Picture Perfect . . . Make a Lasting Impression with Your Profile Photo

You have undoubtedly heard the saying that “a picture is worth a thousand words.”

Nowhere is this statement truer than it is when it comes to your social network profile picture.

Unfortunately far too many people make avoidable mistakes that can send out the wrong message, especially if you haven’t effectively separated your business profile from your personal one.  As I have often suggested, it is a good idea to use Facebook to connect with family members, close friends and acquaintances such as old school chums.  Alternatively, you should use LinkedIn for your business profile.

One UK business associate followed this rule to a tee.  Whenever he received a request to connect on Facebook from someone with who he worked, he politely declined their request with the note that he only used the site for close family and friends with whom he could be fun and a little cheeky.

Limiting your network connections to personal relationships, you can be more relaxed in terms of the kind of pictures you can use for your profile.

However and whether personal or professional, the following six tips will help you hit a home run with your social network profile photos:

1.  Have one. The nice people at LinkedIn say that profiles with photographs are seven times as likely to be viewed as those without. Think about it. Why would a potential employer read your profile if your picture is missing in action when they can click on your competent competitor who has a high-energy picture, complete with a scintillating smile? By the way, cartoonish avatar images don’t count as a profile picture.

2.  Full face forward. Look full-faced into the camera and take the shot. Show us your spark, your integrity and your warmth. Think about someone or something you like as the shutter clicks, and let the pleasure and energy of life fill you up; relax and breathe. Please don’t, as I’ve seen many do, commit the following head-shot sins in your profile picture.

Wear sunglasses,

Turn your head to the side (it’s LinkedIn, not a coin)

Gaze off into the distance like Galileo contemplating the wonders of the cosmos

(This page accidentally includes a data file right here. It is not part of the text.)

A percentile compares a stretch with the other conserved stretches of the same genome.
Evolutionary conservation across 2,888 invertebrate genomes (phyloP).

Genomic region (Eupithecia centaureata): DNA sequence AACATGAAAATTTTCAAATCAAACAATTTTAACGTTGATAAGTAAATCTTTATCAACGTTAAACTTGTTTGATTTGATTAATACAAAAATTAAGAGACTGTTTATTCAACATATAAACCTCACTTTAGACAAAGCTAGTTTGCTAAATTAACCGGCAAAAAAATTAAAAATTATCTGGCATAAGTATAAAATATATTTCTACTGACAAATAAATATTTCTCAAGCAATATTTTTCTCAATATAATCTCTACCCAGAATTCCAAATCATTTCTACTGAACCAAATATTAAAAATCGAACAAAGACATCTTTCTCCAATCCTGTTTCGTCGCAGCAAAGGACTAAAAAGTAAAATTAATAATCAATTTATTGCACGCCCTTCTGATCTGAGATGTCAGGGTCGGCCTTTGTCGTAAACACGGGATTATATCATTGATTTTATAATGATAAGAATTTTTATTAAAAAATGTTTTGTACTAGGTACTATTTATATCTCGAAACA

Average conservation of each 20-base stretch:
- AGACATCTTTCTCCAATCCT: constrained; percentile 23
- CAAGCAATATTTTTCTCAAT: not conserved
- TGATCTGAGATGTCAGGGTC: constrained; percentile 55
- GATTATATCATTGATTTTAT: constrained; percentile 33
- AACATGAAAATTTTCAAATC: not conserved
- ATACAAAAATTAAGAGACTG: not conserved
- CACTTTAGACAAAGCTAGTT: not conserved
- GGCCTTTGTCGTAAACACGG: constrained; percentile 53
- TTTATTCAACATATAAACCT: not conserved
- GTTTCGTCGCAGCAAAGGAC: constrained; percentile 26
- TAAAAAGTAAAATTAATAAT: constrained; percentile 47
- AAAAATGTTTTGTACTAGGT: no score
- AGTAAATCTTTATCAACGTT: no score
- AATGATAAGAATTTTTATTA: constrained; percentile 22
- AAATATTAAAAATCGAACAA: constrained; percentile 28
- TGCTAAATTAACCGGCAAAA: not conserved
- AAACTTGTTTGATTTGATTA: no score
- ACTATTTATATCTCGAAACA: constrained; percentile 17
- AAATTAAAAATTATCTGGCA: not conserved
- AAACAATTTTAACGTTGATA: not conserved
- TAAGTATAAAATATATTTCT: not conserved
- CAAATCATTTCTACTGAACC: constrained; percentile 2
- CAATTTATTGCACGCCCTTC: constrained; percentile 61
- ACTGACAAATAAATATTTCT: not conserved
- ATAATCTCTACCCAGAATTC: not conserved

Have another person in the shot with you or, part of a person in the shot with you – such as a hand

Remember, we do business with people we like and trust. Seeing your face and making direct eye contact with you – even in a photograph – builds ease and confidence.

3.  This isn’t Match.com. Save the cleavage, come-hither stares and full-body shots for times when you’re looking to connect over cocktails – not in a corporate setting. Showing too much skin or flashing a facial expression that says I want you can cause you to lose credibility. While you might get asked out on a date, you probably won’t get the contract.

4.  Be current. As much as you may like the way you looked in that snazzy photo taken a decade ago, it’s probably out of date. To minimize the shock and awe when you show up in person, keep your profile photos relatively current and minimize the airbrushing. When you do connect with clients in meet space, surprise, confusion and embarrassment won’t be the first emotions you inspire.

5.  Beware of body language. The small body language details of your profile photo speak volumes. For example: Don’t tilt your head unless you want visitors to think, quizzical dog. Don’t cross your arms across your body unless you’re meaning to give off a feeling that says, stay away. And please don’t cup your face in your hands or prop your chin on your fist. That is so over; trust me.

6.  Skip the dogs and babies. As much as we love dogs, babies and the supersize salmon you caught on vacation, they don’t belong in your profile picture. This is a chance for people to get a sense of you – just glorious you. Stand tall, stand proud and stand alone.



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About piblogger

Author and Host of the PI Window on The World Show on Blog Talk Radio.

4 responses to “Picture Perfect . . . Make a Lasting Impression with Your Profile Photo”

  1. aharrell2000 says :

    Great article Roz!! I agree with you wholeheartedly! However, I do believe sometimes people draw specific conclusions/stereotypes from photos as well….unfortunately I find this to be the case when someone is looking to employ or be employed. It’s a two edge sword, but, I lean on the side of having a nice picture of yourself illustrated because it really is the next best thing to seeing you in person!

    • piblogger says :

      Great points Mr. Harrell! One of the repeated concerns I have read about (and I must admit I hadn’t thought of it) was concerns along the lines of your reference to stereotyping. here is one recent example:

      “Many people are worried about being discriminated against if they post their picture especially if they are looking for a job they dont want to show their race or age or sometimes even their gender.”

      How much of a problem is this and how should someone address it?

    • rozcoach says :

      Thanks for your wise thoughts. When posting a photo, I think it would be a great idea to ask people you trust and respect for their opinion about your photo. It’s so hard for us to be objective as to how we are projecting ourselves in a photo.

  2. Gloria Starr says :

    Excellent and well written suggestions!

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